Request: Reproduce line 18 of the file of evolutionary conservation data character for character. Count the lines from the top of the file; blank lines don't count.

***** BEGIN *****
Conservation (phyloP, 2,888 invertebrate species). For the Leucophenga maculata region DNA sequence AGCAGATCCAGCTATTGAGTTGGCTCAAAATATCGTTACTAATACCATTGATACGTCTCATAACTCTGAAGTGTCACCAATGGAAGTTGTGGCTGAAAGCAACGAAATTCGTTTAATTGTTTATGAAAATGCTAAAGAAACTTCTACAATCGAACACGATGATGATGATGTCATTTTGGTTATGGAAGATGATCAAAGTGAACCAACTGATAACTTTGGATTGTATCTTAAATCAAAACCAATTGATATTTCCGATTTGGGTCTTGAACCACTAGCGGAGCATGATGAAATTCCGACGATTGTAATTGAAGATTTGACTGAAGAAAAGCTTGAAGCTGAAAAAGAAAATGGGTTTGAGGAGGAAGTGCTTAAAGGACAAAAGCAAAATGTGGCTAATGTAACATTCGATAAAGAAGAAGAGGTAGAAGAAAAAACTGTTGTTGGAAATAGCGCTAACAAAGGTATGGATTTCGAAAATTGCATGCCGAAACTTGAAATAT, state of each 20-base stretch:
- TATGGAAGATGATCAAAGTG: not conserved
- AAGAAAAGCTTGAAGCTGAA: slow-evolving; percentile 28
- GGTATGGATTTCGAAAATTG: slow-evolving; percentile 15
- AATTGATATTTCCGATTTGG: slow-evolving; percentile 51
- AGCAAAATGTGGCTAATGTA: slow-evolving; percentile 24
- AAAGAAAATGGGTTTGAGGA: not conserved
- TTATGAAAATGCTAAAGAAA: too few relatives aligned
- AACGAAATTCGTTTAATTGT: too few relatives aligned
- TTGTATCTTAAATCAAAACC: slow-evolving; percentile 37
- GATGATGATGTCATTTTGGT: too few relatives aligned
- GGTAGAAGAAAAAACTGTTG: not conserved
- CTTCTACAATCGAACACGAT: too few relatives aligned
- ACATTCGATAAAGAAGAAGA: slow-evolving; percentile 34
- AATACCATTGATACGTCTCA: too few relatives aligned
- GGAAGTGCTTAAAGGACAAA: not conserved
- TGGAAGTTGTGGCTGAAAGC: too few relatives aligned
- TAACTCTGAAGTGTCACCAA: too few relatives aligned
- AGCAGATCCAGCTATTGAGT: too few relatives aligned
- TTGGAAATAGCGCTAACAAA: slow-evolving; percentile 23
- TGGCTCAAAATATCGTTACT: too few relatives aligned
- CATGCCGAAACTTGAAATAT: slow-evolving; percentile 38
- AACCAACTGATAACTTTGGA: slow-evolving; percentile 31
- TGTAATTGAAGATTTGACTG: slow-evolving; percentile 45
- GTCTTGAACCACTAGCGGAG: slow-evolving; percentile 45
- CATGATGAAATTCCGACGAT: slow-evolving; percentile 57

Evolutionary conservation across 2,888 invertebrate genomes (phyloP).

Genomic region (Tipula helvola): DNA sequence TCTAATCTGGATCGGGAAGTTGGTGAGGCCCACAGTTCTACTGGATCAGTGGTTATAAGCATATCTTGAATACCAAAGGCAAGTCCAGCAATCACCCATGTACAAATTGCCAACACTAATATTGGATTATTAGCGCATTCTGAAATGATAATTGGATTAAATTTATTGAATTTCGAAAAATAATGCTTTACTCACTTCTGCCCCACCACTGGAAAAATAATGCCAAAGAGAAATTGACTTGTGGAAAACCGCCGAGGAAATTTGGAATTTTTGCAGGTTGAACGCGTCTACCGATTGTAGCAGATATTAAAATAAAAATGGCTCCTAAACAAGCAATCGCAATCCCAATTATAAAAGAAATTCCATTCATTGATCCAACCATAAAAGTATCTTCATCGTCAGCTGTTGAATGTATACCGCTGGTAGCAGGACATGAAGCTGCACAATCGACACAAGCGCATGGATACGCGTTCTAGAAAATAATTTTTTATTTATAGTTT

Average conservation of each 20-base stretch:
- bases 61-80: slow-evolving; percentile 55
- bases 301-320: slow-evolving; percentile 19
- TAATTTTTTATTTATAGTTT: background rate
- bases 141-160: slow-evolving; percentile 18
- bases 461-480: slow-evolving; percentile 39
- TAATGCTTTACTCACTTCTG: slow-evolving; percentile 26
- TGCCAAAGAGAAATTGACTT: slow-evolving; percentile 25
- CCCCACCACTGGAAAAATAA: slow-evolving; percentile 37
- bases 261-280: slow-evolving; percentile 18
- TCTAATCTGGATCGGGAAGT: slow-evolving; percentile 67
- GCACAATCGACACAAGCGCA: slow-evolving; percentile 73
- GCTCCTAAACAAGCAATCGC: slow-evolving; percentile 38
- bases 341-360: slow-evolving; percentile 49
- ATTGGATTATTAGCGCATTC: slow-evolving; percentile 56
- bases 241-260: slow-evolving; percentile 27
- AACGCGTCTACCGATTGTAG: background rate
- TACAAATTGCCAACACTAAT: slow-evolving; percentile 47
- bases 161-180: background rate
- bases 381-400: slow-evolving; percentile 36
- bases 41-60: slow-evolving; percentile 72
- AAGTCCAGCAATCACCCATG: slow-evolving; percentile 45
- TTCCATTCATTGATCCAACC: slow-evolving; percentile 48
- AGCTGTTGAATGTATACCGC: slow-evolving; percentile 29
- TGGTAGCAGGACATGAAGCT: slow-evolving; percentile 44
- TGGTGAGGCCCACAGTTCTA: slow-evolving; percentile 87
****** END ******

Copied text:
- TAACTCTGAAGTGTCACCAA: too few relatives aligned